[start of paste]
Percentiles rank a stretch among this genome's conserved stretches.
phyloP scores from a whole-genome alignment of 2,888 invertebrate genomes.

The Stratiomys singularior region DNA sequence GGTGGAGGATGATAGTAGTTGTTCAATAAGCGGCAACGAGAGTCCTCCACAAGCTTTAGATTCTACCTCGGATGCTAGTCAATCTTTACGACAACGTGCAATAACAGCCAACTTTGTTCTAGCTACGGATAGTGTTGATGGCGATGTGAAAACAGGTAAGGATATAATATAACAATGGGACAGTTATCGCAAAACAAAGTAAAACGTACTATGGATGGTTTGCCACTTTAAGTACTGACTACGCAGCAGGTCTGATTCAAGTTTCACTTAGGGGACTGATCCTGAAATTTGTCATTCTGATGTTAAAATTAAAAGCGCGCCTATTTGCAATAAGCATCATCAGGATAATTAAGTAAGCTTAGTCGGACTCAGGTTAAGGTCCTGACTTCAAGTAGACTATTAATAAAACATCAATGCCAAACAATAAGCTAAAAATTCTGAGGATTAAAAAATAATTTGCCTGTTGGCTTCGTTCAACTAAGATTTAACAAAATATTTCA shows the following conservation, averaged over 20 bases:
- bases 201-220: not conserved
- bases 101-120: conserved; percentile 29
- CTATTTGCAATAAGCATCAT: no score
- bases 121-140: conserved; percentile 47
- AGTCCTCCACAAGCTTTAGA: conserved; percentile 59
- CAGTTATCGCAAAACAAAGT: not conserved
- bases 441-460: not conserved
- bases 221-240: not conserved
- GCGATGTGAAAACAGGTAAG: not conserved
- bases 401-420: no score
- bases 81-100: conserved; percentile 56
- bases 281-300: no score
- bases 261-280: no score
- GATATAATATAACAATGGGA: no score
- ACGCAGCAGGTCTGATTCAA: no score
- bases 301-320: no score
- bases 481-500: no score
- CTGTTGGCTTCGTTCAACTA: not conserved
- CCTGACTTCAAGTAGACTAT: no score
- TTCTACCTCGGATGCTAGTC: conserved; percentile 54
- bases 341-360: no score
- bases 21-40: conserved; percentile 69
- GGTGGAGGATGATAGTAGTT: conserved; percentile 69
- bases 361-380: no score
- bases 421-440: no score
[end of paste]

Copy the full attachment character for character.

Percentiles rank a stretch among this genome's conserved stretches.
phyloP scores from a whole-genome alignment of 2,888 invertebrate genomes.

The Stratiomys singularior region DNA sequence GGTGGAGGATGATAGTAGTTGTTCAATAAGCGGCAACGAGAGTCCTCCACAAGCTTTAGATTCTACCTCGGATGCTAGTCAATCTTTACGACAACGTGCAATAACAGCCAACTTTGTTCTAGCTACGGATAGTGTTGATGGCGATGTGAAAACAGGTAAGGATATAATATAACAATGGGACAGTTATCGCAAAACAAAGTAAAACGTACTATGGATGGTTTGCCACTTTAAGTACTGACTACGCAGCAGGTCTGATTCAAGTTTCACTTAGGGGACTGATCCTGAAATTTGTCATTCTGATGTTAAAATTAAAAGCGCGCCTATTTGCAATAAGCATCATCAGGATAATTAAGTAAGCTTAGTCGGACTCAGGTTAAGGTCCTGACTTCAAGTAGACTATTAATAAAACATCAATGCCAAACAATAAGCTAAAAATTCTGAGGATTAAAAAATAATTTGCCTGTTGGCTTCGTTCAACTAAGATTTAACAAAATATTTCA shows the following conservation, averaged over 20 bases:
- bases 201-220: not conserved
- bases 101-120: conserved; percentile 29
- CTATTTGCAATAAGCATCAT: no score
- bases 121-140: conserved; percentile 47
- AGTCCTCCACAAGCTTTAGA: conserved; percentile 59
- CAGTTATCGCAAAACAAAGT: not conserved
- bases 441-460: not conserved
- bases 221-240: not conserved
- GCGATGTGAAAACAGGTAAG: not conserved
- bases 401-420: no score
- bases 81-100: conserved; percentile 56
- bases 281-300: no score
- bases 261-280: no score
- GATATAATATAACAATGGGA: no score
- ACGCAGCAGGTCTGATTCAA: no score
- bases 301-320: no score
- bases 481-500: no score
- CTGTTGGCTTCGTTCAACTA: not conserved
- CCTGACTTCAAGTAGACTAT: no score
- TTCTACCTCGGATGCTAGTC: conserved; percentile 54
- bases 341-360: no score
- bases 21-40: conserved; percentile 69
- GGTGGAGGATGATAGTAGTT: conserved; percentile 69
- bases 361-380: no score
- bases 421-440: no score